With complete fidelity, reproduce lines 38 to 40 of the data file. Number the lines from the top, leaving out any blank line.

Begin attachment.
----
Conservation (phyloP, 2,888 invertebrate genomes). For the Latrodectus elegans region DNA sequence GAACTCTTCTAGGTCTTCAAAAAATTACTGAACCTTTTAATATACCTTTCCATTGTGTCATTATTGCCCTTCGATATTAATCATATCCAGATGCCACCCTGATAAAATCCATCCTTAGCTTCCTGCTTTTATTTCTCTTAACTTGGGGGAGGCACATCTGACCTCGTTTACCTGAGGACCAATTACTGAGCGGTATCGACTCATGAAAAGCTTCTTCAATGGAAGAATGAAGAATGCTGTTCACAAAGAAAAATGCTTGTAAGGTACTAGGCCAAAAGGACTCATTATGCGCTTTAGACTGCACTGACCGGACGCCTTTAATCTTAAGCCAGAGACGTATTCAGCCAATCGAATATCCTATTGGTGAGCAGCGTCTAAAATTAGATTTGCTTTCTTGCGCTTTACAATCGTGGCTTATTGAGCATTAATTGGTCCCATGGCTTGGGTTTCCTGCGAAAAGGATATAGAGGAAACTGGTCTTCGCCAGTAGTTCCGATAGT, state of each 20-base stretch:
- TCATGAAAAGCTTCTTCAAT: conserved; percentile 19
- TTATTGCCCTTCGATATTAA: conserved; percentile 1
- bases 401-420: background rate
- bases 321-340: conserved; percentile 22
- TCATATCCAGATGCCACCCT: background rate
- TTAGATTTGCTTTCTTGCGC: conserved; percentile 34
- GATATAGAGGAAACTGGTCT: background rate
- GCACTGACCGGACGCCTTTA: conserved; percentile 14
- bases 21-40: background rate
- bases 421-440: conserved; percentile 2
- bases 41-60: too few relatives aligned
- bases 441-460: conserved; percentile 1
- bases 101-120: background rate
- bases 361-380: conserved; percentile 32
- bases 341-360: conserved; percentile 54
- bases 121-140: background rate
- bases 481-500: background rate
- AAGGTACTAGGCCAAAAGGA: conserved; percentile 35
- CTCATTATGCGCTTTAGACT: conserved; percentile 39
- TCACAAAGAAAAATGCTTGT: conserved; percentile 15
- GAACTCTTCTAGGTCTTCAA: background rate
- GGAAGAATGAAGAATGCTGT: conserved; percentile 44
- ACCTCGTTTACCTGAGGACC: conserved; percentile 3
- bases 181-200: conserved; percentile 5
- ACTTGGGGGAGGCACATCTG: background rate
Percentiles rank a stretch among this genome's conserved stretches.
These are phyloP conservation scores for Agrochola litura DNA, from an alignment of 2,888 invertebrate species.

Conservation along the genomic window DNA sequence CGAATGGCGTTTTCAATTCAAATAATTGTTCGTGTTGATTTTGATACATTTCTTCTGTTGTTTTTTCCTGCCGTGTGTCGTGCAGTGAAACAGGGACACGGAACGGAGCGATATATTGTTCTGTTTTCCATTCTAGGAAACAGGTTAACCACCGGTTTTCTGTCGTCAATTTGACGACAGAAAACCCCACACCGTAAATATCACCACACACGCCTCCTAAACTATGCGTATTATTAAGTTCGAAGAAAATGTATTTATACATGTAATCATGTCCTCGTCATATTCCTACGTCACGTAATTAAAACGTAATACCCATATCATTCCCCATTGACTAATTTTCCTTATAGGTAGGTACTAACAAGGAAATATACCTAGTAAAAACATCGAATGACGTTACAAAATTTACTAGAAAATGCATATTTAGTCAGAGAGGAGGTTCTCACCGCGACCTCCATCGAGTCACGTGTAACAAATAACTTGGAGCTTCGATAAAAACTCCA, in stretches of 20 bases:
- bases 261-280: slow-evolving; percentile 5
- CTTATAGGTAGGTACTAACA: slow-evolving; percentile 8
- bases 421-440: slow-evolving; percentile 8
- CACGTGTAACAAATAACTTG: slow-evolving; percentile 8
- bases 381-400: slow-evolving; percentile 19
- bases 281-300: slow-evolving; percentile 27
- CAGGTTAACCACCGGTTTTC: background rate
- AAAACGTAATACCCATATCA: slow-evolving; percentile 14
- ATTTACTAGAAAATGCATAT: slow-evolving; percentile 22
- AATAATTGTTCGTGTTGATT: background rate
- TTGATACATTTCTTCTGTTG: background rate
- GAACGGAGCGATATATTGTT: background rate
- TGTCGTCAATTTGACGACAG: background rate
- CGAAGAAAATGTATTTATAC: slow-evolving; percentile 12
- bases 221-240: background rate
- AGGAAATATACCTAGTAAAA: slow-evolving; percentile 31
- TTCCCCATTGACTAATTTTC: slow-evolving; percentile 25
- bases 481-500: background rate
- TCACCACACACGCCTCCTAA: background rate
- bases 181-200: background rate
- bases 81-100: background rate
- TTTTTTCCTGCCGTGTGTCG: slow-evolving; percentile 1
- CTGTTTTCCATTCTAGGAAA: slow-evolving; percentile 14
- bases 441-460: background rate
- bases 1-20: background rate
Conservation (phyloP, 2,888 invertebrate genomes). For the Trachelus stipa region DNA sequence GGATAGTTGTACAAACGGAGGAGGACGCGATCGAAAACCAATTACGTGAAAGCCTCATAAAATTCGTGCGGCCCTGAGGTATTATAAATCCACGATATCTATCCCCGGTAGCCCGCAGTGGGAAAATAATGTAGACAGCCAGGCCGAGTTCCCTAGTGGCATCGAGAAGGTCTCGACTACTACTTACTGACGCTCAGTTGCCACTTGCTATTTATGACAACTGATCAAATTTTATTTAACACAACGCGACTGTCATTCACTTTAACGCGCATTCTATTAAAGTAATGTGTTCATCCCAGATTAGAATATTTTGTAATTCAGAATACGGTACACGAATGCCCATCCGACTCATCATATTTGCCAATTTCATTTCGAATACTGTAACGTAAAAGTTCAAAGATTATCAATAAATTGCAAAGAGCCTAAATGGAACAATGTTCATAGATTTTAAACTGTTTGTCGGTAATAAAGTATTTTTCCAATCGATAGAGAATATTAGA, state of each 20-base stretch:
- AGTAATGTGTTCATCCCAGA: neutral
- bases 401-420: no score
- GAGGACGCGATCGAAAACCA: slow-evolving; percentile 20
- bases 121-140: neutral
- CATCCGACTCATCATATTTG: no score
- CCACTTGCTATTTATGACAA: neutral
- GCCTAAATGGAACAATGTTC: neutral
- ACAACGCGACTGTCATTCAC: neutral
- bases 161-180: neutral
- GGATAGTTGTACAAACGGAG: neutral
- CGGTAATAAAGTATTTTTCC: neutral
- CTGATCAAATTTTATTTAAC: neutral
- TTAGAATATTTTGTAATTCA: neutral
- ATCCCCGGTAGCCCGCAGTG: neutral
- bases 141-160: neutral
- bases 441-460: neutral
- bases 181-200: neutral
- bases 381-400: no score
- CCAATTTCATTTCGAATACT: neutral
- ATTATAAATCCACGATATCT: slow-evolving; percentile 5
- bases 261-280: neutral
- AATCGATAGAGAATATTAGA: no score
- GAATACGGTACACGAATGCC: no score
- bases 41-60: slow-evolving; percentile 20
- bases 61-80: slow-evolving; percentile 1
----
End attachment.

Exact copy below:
- ATTTACTAGAAAATGCATAT: slow-evolving; percentile 22
- AATAATTGTTCGTGTTGATT: background rate
- TTGATACATTTCTTCTGTTG: background rate